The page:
Jumping into Virtual Reality Development

Hello and welcome to the Immersive Limit blog! My name is Adam Kelly, and I've decided to document my experiences getting started with virtual reality. It has been a dream of mine to create beautiful, lifelike virtual worlds for a long time and I decided now is finally the time to try it out.

Who is Adam Kelly?

Before I continue, I'll take a couple paragraphs and describe myself, trying to keep things relevant and not indulge too much in nostalgia. I think my journey really began when my parents bought our first family PC. It ran Windows 95 and I remember it came with an encyclopedia and a bundle of games. I was probably about eight years old (I'm 27 now) and got sucked into Memphis Math and Al Unser Jr Racing. So began my love of computers and video games.

My first game "console" was, believe it or not, a Nintendo Virtual Boy. I loved that thing and I Mario Tennis'd and Wario Landed my way through so many AA batteries that my dad had to special order an AC adapter within the first week. If you aren't familiar with Virtual Boy, let's just say it wasn't the raging virtual reality success Nintendo was probably hoping for. They canned it less than a year after its release. After that my younger brother and I saved up for and bought an N64, setting the Virtual Boy aside for something with a much bigger game selection that we could play together. I believe my mom sold the Virtual Boy for about $20 at a garage sale.

In high school I took an interest in digital music production, AutoCAD, 3D modeling, and programming. For a while I wanted to be a professional music producer, then I seriously considered going to college for 3D Animation before my parents deftly steered me toward Computer Science. I graduated with a CS degree from the University of Michigan in 2010 and began my career as a Software Engineer at Microsoft. I worked on the communication apps for Windows 8 and 8.1 for a couple years and then in November of 2013, my team hit the jackpot. We became part of the top secret project that was recently revealed: HoloLens. HoloLens uses some of the most incredible technology I've ever experienced to put holograms in the world around you. We're still highly secretive about it, so I won't be talking about it until it releases. For now, I'm focusing on virtual reality rather than augmented reality.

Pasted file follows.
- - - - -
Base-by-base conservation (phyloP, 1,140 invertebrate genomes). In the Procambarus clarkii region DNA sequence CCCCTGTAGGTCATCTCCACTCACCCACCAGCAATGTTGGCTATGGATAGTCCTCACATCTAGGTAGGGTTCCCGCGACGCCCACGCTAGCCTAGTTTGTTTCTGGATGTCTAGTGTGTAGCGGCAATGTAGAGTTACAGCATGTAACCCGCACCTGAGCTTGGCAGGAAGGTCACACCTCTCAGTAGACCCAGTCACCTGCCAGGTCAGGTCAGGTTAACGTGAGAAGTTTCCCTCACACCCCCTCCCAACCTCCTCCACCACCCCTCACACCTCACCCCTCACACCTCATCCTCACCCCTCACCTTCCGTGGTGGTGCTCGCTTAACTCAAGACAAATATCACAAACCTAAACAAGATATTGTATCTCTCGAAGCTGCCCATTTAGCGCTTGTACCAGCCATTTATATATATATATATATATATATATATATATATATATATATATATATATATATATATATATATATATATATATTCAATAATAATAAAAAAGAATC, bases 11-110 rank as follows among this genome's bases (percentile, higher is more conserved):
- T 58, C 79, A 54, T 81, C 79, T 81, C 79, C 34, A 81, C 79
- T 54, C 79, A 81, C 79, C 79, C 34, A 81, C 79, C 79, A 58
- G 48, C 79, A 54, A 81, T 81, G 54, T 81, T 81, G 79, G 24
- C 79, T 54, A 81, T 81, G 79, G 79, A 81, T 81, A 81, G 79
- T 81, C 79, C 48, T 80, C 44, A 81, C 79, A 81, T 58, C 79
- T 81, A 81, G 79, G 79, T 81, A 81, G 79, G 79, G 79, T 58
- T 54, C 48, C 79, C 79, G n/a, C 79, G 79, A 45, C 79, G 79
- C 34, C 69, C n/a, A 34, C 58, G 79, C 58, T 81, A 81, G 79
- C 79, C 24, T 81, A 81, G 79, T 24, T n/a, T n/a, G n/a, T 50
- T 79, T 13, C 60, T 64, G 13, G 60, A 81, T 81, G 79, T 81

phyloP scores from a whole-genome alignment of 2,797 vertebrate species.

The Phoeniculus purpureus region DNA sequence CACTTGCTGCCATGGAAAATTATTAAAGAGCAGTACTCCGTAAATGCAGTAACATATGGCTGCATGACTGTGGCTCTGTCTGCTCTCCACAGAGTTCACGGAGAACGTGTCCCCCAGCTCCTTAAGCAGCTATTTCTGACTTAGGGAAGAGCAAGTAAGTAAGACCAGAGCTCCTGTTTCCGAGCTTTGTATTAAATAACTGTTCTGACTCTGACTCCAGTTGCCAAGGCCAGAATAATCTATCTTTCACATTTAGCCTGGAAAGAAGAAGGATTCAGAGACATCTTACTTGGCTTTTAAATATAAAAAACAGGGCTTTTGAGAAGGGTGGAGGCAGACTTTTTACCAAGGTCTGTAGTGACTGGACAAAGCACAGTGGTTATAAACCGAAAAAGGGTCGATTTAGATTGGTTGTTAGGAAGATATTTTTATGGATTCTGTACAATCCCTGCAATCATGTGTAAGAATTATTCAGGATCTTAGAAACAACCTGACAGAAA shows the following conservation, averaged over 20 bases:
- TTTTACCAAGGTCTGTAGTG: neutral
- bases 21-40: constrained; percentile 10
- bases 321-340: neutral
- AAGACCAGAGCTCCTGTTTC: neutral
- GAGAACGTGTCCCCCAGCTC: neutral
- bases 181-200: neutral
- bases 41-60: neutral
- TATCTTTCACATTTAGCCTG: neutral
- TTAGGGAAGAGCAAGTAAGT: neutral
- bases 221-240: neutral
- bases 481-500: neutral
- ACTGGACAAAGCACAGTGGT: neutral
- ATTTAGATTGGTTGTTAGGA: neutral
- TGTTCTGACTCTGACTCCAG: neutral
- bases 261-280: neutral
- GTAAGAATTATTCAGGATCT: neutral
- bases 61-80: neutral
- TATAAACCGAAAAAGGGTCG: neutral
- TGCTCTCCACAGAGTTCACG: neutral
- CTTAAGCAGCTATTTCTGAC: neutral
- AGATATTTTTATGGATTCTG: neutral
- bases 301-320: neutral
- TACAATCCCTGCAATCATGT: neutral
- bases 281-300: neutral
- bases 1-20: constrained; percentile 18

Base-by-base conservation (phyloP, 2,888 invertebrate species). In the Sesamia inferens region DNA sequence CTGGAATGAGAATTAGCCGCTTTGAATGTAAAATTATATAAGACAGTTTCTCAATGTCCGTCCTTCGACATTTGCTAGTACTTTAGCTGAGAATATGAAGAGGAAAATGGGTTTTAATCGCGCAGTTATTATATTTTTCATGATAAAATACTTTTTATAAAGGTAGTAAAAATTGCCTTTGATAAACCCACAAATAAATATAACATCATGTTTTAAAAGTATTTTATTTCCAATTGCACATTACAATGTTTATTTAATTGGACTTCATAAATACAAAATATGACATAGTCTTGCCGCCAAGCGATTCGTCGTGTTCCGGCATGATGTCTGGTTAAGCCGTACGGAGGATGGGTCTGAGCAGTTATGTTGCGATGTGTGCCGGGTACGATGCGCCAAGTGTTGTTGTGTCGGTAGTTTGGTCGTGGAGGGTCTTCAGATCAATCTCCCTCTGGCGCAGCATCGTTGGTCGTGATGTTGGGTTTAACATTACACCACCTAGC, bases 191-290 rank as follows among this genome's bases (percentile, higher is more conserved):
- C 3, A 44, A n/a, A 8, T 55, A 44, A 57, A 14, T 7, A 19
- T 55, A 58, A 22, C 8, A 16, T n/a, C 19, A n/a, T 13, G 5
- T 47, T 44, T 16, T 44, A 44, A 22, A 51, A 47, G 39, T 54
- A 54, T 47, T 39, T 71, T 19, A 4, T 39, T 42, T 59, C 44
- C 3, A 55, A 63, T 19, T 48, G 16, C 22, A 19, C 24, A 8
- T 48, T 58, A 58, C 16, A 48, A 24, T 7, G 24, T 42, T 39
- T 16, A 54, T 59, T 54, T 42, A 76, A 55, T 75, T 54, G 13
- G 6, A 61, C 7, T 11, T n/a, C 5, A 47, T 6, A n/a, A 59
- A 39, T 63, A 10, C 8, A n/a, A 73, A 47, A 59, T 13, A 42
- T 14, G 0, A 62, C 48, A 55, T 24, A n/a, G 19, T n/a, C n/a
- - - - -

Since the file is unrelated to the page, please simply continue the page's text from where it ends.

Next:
Discovering the State of Virtual Reality Content Creation

Anyone who keeps up with tech news blogs has probably noticed the increasing media interest in VR. Because of that, I knew about Oculus, Project Morpheus, GearVR, Google Cardboard, and that there were a lot of other companies exploring the space, but I really didn't know where to look for resources about getting started with content creation. It turns out there isn't much out there yet. Oculus is the standard development hardware and as for software development platforms, Unity3D (free for the non-Pro version) and Unreal Engine (free as of March) are the most active, so the best place for information seems to be oculus.com, unity3d.com, and unrealengine.com. For the latest developer news, I'd definitely recommend following @oculus, @unity3d, and @unrealengine on Twitter because they share awesome, inspirational stuff all the time.